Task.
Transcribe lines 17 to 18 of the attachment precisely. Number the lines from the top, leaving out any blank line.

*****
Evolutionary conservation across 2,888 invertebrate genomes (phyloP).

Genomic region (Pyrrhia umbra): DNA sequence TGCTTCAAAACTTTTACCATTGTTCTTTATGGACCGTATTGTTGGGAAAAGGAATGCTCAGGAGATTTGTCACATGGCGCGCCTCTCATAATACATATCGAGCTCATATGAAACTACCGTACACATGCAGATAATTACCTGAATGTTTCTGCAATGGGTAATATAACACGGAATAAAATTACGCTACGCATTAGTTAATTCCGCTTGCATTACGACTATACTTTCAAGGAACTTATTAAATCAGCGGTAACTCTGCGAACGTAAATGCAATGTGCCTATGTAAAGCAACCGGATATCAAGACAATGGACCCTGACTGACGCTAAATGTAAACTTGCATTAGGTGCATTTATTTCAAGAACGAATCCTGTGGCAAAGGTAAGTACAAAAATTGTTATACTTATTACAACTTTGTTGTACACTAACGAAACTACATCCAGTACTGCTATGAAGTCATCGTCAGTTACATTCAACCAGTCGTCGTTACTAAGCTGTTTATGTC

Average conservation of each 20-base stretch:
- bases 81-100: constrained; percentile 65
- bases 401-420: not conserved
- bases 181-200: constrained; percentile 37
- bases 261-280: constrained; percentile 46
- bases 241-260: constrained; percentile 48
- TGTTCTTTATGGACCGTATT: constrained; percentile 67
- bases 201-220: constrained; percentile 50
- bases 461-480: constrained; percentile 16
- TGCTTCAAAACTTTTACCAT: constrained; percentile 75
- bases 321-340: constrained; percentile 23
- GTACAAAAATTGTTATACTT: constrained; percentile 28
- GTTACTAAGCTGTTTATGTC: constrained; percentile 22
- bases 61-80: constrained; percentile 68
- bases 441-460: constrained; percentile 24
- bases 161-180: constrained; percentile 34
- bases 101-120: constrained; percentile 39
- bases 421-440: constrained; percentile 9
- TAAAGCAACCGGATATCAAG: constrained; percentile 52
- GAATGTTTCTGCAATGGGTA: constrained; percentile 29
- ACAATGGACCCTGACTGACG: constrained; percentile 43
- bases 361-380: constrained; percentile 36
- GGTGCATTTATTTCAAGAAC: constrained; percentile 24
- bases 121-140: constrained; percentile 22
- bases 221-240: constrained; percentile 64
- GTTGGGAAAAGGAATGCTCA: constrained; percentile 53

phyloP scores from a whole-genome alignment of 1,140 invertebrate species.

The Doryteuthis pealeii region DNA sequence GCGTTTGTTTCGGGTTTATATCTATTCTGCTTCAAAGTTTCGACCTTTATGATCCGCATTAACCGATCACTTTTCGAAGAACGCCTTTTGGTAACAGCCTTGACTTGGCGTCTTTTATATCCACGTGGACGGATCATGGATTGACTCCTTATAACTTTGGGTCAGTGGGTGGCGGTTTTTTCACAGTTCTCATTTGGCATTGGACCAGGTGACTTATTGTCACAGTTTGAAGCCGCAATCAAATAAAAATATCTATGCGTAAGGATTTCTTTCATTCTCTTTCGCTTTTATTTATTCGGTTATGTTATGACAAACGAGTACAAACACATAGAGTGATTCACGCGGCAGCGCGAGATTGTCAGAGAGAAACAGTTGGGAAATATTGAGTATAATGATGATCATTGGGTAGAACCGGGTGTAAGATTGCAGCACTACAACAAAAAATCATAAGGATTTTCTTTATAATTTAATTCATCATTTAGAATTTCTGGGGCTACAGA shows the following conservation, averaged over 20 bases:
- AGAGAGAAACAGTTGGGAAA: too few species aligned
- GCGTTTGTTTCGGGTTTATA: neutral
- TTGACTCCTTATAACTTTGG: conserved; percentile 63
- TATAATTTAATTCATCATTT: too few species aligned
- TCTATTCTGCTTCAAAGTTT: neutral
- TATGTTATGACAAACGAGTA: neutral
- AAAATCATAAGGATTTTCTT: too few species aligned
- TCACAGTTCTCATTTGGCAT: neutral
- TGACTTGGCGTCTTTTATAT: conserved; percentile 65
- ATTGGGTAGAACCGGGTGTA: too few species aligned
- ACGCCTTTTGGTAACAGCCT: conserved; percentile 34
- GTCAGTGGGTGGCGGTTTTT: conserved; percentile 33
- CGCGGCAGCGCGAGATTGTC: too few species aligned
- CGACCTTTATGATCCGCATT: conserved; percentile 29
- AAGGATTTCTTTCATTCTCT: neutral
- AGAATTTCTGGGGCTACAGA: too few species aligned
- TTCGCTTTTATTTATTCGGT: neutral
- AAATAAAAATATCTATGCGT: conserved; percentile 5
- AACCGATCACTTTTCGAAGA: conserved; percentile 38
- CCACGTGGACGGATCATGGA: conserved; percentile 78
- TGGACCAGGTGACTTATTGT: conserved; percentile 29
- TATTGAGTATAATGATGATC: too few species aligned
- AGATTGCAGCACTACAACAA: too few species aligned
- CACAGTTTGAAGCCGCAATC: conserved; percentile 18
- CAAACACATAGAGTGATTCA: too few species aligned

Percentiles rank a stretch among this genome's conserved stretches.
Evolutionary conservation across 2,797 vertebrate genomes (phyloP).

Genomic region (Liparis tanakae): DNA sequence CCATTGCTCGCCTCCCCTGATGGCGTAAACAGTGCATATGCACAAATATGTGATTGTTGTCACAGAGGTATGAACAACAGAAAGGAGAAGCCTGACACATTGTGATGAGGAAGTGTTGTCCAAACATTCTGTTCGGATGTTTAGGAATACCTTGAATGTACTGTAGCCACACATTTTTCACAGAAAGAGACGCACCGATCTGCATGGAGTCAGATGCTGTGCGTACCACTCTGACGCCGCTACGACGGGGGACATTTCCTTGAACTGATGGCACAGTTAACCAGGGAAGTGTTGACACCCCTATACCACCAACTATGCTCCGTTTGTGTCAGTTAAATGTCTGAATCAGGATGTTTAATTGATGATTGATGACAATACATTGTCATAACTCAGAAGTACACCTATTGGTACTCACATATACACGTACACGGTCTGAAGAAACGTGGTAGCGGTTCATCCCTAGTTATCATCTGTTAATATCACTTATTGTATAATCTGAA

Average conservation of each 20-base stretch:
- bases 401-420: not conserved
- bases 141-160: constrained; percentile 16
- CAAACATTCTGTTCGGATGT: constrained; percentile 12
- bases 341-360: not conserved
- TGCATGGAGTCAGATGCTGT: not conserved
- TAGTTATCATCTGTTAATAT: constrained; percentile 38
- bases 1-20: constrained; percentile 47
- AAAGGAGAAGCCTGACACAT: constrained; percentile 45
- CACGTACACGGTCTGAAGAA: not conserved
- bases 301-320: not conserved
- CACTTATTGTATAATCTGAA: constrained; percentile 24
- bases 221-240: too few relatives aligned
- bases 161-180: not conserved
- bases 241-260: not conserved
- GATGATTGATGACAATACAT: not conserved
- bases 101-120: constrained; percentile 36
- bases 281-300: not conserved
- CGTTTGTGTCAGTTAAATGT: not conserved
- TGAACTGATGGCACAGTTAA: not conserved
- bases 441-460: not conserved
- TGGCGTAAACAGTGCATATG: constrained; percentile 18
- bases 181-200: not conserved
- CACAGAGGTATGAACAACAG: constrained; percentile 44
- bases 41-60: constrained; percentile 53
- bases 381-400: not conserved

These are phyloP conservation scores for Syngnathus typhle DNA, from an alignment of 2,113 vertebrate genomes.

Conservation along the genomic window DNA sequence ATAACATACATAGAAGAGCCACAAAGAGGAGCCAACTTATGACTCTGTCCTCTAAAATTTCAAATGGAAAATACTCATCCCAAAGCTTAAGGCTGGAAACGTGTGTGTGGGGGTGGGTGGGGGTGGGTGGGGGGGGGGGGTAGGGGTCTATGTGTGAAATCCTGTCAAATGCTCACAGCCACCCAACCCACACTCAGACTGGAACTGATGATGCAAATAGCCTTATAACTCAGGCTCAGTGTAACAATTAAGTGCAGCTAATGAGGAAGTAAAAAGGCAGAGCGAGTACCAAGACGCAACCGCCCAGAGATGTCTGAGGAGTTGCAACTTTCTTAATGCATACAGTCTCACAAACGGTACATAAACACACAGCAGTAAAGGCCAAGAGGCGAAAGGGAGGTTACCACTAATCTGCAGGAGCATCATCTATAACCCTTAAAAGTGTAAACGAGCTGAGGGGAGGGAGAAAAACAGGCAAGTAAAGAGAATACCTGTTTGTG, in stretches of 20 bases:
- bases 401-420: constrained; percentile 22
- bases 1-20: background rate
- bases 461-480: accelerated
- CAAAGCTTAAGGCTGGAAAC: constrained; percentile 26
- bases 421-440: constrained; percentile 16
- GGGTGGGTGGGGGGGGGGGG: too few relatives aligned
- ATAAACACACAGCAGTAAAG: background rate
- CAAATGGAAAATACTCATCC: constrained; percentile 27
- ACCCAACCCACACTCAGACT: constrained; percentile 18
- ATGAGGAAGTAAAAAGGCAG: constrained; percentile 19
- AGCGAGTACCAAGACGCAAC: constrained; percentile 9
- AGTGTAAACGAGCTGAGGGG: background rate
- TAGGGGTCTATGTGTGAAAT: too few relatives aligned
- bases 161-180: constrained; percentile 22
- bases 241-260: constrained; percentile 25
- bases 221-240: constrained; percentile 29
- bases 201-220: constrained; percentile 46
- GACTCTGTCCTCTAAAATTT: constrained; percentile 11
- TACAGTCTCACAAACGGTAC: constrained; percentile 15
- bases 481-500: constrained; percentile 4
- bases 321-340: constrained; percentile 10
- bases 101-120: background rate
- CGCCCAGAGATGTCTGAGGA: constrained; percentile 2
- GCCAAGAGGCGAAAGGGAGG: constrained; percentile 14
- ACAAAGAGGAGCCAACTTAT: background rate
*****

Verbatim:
- bases 441-460: constrained; percentile 24
- bases 161-180: constrained; percentile 34